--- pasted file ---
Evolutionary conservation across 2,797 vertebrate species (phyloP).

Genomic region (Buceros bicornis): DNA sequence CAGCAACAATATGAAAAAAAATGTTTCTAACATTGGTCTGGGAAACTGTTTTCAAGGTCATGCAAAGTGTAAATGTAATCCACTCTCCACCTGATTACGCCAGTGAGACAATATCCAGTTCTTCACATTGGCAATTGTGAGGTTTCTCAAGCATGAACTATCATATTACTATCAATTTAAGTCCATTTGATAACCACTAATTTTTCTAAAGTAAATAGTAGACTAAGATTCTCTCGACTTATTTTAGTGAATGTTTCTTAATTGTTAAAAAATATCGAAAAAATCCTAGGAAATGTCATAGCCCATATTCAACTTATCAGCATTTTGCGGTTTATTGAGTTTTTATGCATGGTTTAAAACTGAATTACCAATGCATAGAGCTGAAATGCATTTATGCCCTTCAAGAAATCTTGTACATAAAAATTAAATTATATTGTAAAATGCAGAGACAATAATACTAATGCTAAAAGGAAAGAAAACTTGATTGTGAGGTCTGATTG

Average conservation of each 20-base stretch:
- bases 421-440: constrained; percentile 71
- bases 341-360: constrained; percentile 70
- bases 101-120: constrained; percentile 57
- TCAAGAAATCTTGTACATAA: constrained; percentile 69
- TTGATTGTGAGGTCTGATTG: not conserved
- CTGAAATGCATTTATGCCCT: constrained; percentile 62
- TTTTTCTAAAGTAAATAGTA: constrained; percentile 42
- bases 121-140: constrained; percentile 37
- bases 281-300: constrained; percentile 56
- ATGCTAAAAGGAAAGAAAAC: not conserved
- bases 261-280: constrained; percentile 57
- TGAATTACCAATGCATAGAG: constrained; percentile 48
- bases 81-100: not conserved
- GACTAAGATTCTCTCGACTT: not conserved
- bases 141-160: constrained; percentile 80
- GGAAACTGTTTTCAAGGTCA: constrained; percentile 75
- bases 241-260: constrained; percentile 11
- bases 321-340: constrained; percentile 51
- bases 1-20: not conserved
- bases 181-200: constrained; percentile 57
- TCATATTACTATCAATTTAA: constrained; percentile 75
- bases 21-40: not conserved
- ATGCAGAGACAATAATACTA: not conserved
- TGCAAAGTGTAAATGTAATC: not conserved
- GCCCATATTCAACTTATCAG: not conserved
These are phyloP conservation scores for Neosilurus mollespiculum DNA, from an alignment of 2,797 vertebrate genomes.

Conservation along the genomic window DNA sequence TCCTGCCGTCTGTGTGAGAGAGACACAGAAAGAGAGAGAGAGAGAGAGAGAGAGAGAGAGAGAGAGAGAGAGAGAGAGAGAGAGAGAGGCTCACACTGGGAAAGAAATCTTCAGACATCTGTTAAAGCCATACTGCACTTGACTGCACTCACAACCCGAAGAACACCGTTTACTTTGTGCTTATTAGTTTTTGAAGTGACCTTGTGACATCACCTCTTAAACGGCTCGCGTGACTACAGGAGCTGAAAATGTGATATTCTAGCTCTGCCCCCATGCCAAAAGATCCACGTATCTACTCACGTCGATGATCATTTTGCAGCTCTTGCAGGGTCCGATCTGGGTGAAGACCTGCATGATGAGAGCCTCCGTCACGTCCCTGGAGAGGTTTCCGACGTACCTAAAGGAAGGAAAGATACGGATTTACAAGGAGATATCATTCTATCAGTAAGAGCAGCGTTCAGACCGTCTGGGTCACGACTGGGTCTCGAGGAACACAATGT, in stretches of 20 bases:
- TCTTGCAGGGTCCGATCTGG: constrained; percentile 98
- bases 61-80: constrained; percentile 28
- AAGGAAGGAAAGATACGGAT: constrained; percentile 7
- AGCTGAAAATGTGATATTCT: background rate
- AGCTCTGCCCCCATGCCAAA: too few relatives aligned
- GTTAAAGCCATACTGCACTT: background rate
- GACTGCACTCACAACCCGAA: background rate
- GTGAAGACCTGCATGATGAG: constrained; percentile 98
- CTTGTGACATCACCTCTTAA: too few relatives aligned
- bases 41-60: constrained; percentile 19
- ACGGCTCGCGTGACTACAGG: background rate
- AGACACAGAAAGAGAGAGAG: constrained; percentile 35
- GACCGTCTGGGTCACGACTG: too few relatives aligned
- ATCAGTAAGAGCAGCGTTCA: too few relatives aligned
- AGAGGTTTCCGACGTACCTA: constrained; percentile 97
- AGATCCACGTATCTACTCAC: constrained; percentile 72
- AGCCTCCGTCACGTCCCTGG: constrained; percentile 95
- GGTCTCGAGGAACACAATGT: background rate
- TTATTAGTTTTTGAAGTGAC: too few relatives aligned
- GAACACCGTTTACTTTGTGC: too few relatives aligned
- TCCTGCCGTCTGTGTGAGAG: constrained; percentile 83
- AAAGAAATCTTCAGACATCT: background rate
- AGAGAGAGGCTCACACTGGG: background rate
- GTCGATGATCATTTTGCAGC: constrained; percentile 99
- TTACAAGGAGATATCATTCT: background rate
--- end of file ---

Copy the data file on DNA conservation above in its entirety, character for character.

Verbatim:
Evolutionary conservation across 2,797 vertebrate species (phyloP).

Genomic region (Buceros bicornis): DNA sequence CAGCAACAATATGAAAAAAAATGTTTCTAACATTGGTCTGGGAAACTGTTTTCAAGGTCATGCAAAGTGTAAATGTAATCCACTCTCCACCTGATTACGCCAGTGAGACAATATCCAGTTCTTCACATTGGCAATTGTGAGGTTTCTCAAGCATGAACTATCATATTACTATCAATTTAAGTCCATTTGATAACCACTAATTTTTCTAAAGTAAATAGTAGACTAAGATTCTCTCGACTTATTTTAGTGAATGTTTCTTAATTGTTAAAAAATATCGAAAAAATCCTAGGAAATGTCATAGCCCATATTCAACTTATCAGCATTTTGCGGTTTATTGAGTTTTTATGCATGGTTTAAAACTGAATTACCAATGCATAGAGCTGAAATGCATTTATGCCCTTCAAGAAATCTTGTACATAAAAATTAAATTATATTGTAAAATGCAGAGACAATAATACTAATGCTAAAAGGAAAGAAAACTTGATTGTGAGGTCTGATTG

Average conservation of each 20-base stretch:
- bases 421-440: constrained; percentile 71
- bases 341-360: constrained; percentile 70
- bases 101-120: constrained; percentile 57
- TCAAGAAATCTTGTACATAA: constrained; percentile 69
- TTGATTGTGAGGTCTGATTG: not conserved
- CTGAAATGCATTTATGCCCT: constrained; percentile 62
- TTTTTCTAAAGTAAATAGTA: constrained; percentile 42
- bases 121-140: constrained; percentile 37
- bases 281-300: constrained; percentile 56
- ATGCTAAAAGGAAAGAAAAC: not conserved
- bases 261-280: constrained; percentile 57
- TGAATTACCAATGCATAGAG: constrained; percentile 48
- bases 81-100: not conserved
- GACTAAGATTCTCTCGACTT: not conserved
- bases 141-160: constrained; percentile 80
- GGAAACTGTTTTCAAGGTCA: constrained; percentile 75
- bases 241-260: constrained; percentile 11
- bases 321-340: constrained; percentile 51
- bases 1-20: not conserved
- bases 181-200: constrained; percentile 57
- TCATATTACTATCAATTTAA: constrained; percentile 75
- bases 21-40: not conserved
- ATGCAGAGACAATAATACTA: not conserved
- TGCAAAGTGTAAATGTAATC: not conserved
- GCCCATATTCAACTTATCAG: not conserved
These are phyloP conservation scores for Neosilurus mollespiculum DNA, from an alignment of 2,797 vertebrate genomes.

Conservation along the genomic window DNA sequence TCCTGCCGTCTGTGTGAGAGAGACACAGAAAGAGAGAGAGAGAGAGAGAGAGAGAGAGAGAGAGAGAGAGAGAGAGAGAGAGAGAGAGGCTCACACTGGGAAAGAAATCTTCAGACATCTGTTAAAGCCATACTGCACTTGACTGCACTCACAACCCGAAGAACACCGTTTACTTTGTGCTTATTAGTTTTTGAAGTGACCTTGTGACATCACCTCTTAAACGGCTCGCGTGACTACAGGAGCTGAAAATGTGATATTCTAGCTCTGCCCCCATGCCAAAAGATCCACGTATCTACTCACGTCGATGATCATTTTGCAGCTCTTGCAGGGTCCGATCTGGGTGAAGACCTGCATGATGAGAGCCTCCGTCACGTCCCTGGAGAGGTTTCCGACGTACCTAAAGGAAGGAAAGATACGGATTTACAAGGAGATATCATTCTATCAGTAAGAGCAGCGTTCAGACCGTCTGGGTCACGACTGGGTCTCGAGGAACACAATGT, in stretches of 20 bases:
- TCTTGCAGGGTCCGATCTGG: constrained; percentile 98
- bases 61-80: constrained; percentile 28
- AAGGAAGGAAAGATACGGAT: constrained; percentile 7
- AGCTGAAAATGTGATATTCT: background rate
- AGCTCTGCCCCCATGCCAAA: too few relatives aligned
- GTTAAAGCCATACTGCACTT: background rate
- GACTGCACTCACAACCCGAA: background rate
- GTGAAGACCTGCATGATGAG: constrained; percentile 98
- CTTGTGACATCACCTCTTAA: too few relatives aligned
- bases 41-60: constrained; percentile 19
- ACGGCTCGCGTGACTACAGG: background rate
- AGACACAGAAAGAGAGAGAG: constrained; percentile 35
- GACCGTCTGGGTCACGACTG: too few relatives aligned
- ATCAGTAAGAGCAGCGTTCA: too few relatives aligned
- AGAGGTTTCCGACGTACCTA: constrained; percentile 97
- AGATCCACGTATCTACTCAC: constrained; percentile 72
- AGCCTCCGTCACGTCCCTGG: constrained; percentile 95
- GGTCTCGAGGAACACAATGT: background rate
- TTATTAGTTTTTGAAGTGAC: too few relatives aligned
- GAACACCGTTTACTTTGTGC: too few relatives aligned
- TCCTGCCGTCTGTGTGAGAG: constrained; percentile 83
- AAAGAAATCTTCAGACATCT: background rate
- AGAGAGAGGCTCACACTGGG: background rate
- GTCGATGATCATTTTGCAGC: constrained; percentile 99
- TTACAAGGAGATATCATTCT: background rate